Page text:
SEOUL - North Korea has been hit by its worst drought in a century, state media said yesterday, sparking fears of worsening food shortages in the impoverished communist country.
The North's main rice-growing provinces - South Hwanghae, North Hwanghae, South Pyongan and South Hamgyong - have been badly damaged by a severe drought, Pyongyang's official Korean Central News Agency (KCNA) reported.
"The worst drought in 100 years continues in the DPRK (North Korea), causing great damage," it said.
The agency said more than 30 per cent of padi fields across the country were "parching up", with almost no rainfall recorded in South and North Hwanghae provinces. "The water level of reservoirs stands at the lowest, while rivers and streams (are) getting dry," it said.
Last week, the South's Unification Ministry said the North's crop production could fall by as much as 20 per cent from last year if the shortage of rainfall lasts until early next month.
"The concern is going to grow week by week until we get closer to the traditional July harvest," Mr David Kaatrud, a director of the World Food Programme, told Yonhap News Agency last week.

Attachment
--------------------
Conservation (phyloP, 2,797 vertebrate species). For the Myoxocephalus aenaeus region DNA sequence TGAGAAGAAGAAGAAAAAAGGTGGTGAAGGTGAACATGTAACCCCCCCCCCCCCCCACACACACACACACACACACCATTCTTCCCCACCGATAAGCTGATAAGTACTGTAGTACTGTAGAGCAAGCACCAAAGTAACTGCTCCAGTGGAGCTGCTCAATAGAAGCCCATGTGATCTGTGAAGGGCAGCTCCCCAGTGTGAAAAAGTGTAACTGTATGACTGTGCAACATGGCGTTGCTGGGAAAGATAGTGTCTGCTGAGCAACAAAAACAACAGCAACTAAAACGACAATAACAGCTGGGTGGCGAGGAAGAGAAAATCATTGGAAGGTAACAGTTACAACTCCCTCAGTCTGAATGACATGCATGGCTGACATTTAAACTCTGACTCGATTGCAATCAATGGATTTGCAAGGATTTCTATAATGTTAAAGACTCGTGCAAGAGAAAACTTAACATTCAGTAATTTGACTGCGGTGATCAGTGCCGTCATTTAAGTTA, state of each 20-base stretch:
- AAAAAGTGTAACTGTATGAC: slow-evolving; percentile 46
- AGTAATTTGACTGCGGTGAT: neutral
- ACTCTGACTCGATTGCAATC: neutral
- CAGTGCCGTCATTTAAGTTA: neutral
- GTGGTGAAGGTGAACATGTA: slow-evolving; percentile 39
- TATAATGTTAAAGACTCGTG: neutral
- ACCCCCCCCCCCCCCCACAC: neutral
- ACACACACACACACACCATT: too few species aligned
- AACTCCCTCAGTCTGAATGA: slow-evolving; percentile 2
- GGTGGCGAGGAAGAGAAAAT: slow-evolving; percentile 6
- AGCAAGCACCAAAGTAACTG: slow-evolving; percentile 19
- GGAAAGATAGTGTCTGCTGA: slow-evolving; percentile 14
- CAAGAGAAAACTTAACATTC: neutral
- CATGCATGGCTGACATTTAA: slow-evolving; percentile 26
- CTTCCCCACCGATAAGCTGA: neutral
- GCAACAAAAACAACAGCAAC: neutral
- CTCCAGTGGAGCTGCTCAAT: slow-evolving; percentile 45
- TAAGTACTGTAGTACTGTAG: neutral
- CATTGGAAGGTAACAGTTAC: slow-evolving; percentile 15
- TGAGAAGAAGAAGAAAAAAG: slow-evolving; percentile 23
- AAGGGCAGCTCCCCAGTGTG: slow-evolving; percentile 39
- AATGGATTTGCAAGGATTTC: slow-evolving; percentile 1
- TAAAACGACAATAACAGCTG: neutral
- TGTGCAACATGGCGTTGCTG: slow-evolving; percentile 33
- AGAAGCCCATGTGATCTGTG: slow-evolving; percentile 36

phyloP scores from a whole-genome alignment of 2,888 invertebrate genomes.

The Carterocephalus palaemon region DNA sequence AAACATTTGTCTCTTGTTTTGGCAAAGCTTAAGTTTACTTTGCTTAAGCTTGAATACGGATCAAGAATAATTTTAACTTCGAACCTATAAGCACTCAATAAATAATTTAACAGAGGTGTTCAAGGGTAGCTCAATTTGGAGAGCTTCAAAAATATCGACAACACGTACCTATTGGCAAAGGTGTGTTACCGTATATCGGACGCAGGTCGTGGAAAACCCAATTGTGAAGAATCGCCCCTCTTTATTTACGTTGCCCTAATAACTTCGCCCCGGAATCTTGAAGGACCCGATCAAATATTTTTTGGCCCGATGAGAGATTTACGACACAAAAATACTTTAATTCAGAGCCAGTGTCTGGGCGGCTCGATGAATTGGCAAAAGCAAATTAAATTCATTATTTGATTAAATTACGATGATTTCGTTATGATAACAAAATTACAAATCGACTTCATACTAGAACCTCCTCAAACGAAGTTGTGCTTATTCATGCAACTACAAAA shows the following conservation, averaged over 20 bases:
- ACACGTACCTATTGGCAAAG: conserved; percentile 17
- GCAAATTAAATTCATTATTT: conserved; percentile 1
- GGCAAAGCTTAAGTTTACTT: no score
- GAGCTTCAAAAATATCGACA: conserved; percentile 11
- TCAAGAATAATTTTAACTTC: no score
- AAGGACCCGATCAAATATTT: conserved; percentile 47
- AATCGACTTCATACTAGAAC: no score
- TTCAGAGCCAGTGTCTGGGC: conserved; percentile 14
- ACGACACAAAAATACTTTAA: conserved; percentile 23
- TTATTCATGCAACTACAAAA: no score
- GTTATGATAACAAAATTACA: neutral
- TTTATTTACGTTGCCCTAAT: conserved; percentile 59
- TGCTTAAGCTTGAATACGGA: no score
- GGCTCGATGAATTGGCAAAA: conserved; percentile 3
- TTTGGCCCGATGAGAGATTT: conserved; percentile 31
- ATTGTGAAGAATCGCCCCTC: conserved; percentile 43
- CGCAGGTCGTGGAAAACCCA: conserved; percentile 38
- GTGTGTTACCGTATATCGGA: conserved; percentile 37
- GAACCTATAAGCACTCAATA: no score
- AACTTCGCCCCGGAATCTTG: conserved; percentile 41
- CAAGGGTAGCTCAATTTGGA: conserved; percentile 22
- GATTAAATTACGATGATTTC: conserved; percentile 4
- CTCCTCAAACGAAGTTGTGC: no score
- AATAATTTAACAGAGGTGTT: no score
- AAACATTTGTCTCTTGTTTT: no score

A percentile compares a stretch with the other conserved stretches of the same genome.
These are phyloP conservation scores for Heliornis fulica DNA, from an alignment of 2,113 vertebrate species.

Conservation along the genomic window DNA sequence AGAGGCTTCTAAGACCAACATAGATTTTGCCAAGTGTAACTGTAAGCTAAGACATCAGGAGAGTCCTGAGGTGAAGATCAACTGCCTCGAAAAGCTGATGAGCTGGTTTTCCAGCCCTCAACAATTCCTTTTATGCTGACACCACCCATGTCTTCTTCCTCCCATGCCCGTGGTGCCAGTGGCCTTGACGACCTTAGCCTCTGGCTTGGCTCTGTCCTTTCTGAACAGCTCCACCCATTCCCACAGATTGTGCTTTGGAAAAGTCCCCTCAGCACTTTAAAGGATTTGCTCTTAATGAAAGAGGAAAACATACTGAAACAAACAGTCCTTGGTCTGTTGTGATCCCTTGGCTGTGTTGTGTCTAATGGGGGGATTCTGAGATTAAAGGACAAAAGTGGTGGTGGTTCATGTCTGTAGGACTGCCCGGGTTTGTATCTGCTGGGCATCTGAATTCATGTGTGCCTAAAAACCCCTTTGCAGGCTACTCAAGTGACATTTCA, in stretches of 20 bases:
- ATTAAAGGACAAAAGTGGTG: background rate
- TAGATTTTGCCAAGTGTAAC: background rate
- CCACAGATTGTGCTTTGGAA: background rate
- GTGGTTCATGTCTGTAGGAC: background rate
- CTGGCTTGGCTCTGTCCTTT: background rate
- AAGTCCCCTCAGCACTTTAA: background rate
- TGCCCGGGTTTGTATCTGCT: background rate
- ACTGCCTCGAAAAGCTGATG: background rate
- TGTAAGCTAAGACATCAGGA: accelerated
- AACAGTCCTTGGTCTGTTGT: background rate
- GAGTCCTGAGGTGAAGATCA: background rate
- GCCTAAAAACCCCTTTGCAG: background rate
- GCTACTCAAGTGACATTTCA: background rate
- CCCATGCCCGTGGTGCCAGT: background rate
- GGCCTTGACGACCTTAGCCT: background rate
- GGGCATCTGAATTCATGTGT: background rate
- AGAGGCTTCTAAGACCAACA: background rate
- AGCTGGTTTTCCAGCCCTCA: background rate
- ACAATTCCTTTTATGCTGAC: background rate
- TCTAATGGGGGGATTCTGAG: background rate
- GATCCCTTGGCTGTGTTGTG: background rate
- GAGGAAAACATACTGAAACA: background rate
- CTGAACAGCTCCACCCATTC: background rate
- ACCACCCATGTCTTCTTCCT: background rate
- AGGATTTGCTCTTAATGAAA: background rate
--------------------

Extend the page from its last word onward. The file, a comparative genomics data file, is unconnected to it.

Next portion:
He added that the United Nations food agency is gearing up to send emergency assistance should the situation worsen.
North Korea has suffered regular chronic food shortages - hundreds of thousands are believed to have died during a famine in the mid to late 1990s - with the situation exacerbated by floods, droughts and mismanagement.
UN figures show up to 70 per cent of the country remains food insecure and 28 per cent of children under the age of five are stunted.